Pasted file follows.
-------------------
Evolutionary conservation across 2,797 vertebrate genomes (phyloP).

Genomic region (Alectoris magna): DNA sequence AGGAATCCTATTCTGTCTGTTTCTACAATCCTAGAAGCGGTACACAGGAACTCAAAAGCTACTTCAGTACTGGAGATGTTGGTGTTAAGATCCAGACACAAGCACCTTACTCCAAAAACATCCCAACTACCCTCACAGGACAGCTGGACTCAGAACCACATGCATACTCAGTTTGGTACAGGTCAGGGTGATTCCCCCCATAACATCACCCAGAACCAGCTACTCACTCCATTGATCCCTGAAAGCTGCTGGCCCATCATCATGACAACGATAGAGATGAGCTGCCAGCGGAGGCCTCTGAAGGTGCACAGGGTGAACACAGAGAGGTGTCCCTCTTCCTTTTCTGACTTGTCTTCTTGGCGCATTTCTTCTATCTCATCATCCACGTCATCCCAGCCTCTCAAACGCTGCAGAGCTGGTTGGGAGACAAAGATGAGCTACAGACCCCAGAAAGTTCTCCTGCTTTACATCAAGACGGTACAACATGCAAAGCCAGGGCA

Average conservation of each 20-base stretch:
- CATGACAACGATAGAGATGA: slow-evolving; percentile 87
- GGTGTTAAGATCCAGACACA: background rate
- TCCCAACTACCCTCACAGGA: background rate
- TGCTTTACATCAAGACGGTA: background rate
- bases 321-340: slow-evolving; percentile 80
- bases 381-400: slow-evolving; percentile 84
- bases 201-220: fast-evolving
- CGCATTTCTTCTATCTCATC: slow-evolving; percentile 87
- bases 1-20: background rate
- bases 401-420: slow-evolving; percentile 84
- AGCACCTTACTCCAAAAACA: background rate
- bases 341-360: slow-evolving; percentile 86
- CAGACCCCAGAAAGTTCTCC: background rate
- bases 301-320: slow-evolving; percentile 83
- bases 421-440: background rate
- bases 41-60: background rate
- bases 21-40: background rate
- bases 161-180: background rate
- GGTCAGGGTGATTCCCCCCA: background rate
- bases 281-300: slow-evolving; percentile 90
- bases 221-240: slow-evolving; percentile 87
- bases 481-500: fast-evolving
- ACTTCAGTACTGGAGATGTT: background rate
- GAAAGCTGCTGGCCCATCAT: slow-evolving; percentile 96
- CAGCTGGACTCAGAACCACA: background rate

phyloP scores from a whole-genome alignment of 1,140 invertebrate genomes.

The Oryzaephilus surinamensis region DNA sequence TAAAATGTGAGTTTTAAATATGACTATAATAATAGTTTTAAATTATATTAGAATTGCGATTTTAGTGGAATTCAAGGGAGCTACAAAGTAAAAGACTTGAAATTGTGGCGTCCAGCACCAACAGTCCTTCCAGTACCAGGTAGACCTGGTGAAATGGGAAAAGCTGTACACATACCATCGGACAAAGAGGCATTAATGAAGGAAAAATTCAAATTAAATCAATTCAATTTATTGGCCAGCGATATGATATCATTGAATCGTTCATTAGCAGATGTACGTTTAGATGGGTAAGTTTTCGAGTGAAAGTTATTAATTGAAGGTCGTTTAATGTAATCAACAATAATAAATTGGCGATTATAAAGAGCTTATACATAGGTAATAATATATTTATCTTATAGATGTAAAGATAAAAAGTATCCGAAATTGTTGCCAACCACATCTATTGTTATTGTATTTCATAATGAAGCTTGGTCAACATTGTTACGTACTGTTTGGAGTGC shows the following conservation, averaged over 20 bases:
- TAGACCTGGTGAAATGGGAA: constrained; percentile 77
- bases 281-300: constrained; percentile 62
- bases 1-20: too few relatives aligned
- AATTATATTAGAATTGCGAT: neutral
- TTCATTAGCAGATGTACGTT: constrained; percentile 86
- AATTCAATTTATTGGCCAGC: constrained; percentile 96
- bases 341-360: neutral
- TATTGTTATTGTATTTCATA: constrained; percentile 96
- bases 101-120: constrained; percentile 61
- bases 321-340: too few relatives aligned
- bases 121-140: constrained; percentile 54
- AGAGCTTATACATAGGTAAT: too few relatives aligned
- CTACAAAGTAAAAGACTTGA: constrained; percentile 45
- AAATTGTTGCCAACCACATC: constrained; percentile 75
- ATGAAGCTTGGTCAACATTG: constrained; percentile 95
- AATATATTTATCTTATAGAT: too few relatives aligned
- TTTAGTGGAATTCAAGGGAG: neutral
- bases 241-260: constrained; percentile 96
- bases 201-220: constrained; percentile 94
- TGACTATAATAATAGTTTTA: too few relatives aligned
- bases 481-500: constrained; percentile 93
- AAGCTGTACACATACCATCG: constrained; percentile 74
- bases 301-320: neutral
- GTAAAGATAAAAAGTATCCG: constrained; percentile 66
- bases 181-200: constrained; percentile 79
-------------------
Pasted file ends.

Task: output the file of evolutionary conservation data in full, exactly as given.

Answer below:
Evolutionary conservation across 2,797 vertebrate genomes (phyloP).

Genomic region (Alectoris magna): DNA sequence AGGAATCCTATTCTGTCTGTTTCTACAATCCTAGAAGCGGTACACAGGAACTCAAAAGCTACTTCAGTACTGGAGATGTTGGTGTTAAGATCCAGACACAAGCACCTTACTCCAAAAACATCCCAACTACCCTCACAGGACAGCTGGACTCAGAACCACATGCATACTCAGTTTGGTACAGGTCAGGGTGATTCCCCCCATAACATCACCCAGAACCAGCTACTCACTCCATTGATCCCTGAAAGCTGCTGGCCCATCATCATGACAACGATAGAGATGAGCTGCCAGCGGAGGCCTCTGAAGGTGCACAGGGTGAACACAGAGAGGTGTCCCTCTTCCTTTTCTGACTTGTCTTCTTGGCGCATTTCTTCTATCTCATCATCCACGTCATCCCAGCCTCTCAAACGCTGCAGAGCTGGTTGGGAGACAAAGATGAGCTACAGACCCCAGAAAGTTCTCCTGCTTTACATCAAGACGGTACAACATGCAAAGCCAGGGCA

Average conservation of each 20-base stretch:
- CATGACAACGATAGAGATGA: slow-evolving; percentile 87
- GGTGTTAAGATCCAGACACA: background rate
- TCCCAACTACCCTCACAGGA: background rate
- TGCTTTACATCAAGACGGTA: background rate
- bases 321-340: slow-evolving; percentile 80
- bases 381-400: slow-evolving; percentile 84
- bases 201-220: fast-evolving
- CGCATTTCTTCTATCTCATC: slow-evolving; percentile 87
- bases 1-20: background rate
- bases 401-420: slow-evolving; percentile 84
- AGCACCTTACTCCAAAAACA: background rate
- bases 341-360: slow-evolving; percentile 86
- CAGACCCCAGAAAGTTCTCC: background rate
- bases 301-320: slow-evolving; percentile 83
- bases 421-440: background rate
- bases 41-60: background rate
- bases 21-40: background rate
- bases 161-180: background rate
- GGTCAGGGTGATTCCCCCCA: background rate
- bases 281-300: slow-evolving; percentile 90
- bases 221-240: slow-evolving; percentile 87
- bases 481-500: fast-evolving
- ACTTCAGTACTGGAGATGTT: background rate
- GAAAGCTGCTGGCCCATCAT: slow-evolving; percentile 96
- CAGCTGGACTCAGAACCACA: background rate

phyloP scores from a whole-genome alignment of 1,140 invertebrate genomes.

The Oryzaephilus surinamensis region DNA sequence TAAAATGTGAGTTTTAAATATGACTATAATAATAGTTTTAAATTATATTAGAATTGCGATTTTAGTGGAATTCAAGGGAGCTACAAAGTAAAAGACTTGAAATTGTGGCGTCCAGCACCAACAGTCCTTCCAGTACCAGGTAGACCTGGTGAAATGGGAAAAGCTGTACACATACCATCGGACAAAGAGGCATTAATGAAGGAAAAATTCAAATTAAATCAATTCAATTTATTGGCCAGCGATATGATATCATTGAATCGTTCATTAGCAGATGTACGTTTAGATGGGTAAGTTTTCGAGTGAAAGTTATTAATTGAAGGTCGTTTAATGTAATCAACAATAATAAATTGGCGATTATAAAGAGCTTATACATAGGTAATAATATATTTATCTTATAGATGTAAAGATAAAAAGTATCCGAAATTGTTGCCAACCACATCTATTGTTATTGTATTTCATAATGAAGCTTGGTCAACATTGTTACGTACTGTTTGGAGTGC shows the following conservation, averaged over 20 bases:
- TAGACCTGGTGAAATGGGAA: constrained; percentile 77
- bases 281-300: constrained; percentile 62
- bases 1-20: too few relatives aligned
- AATTATATTAGAATTGCGAT: neutral
- TTCATTAGCAGATGTACGTT: constrained; percentile 86
- AATTCAATTTATTGGCCAGC: constrained; percentile 96
- bases 341-360: neutral
- TATTGTTATTGTATTTCATA: constrained; percentile 96
- bases 101-120: constrained; percentile 61
- bases 321-340: too few relatives aligned
- bases 121-140: constrained; percentile 54
- AGAGCTTATACATAGGTAAT: too few relatives aligned
- CTACAAAGTAAAAGACTTGA: constrained; percentile 45
- AAATTGTTGCCAACCACATC: constrained; percentile 75
- ATGAAGCTTGGTCAACATTG: constrained; percentile 95
- AATATATTTATCTTATAGAT: too few relatives aligned
- TTTAGTGGAATTCAAGGGAG: neutral
- bases 241-260: constrained; percentile 96
- bases 201-220: constrained; percentile 94
- TGACTATAATAATAGTTTTA: too few relatives aligned
- bases 481-500: constrained; percentile 93
- AAGCTGTACACATACCATCG: constrained; percentile 74
- bases 301-320: neutral
- GTAAAGATAAAAAGTATCCG: constrained; percentile 66
- bases 181-200: constrained; percentile 79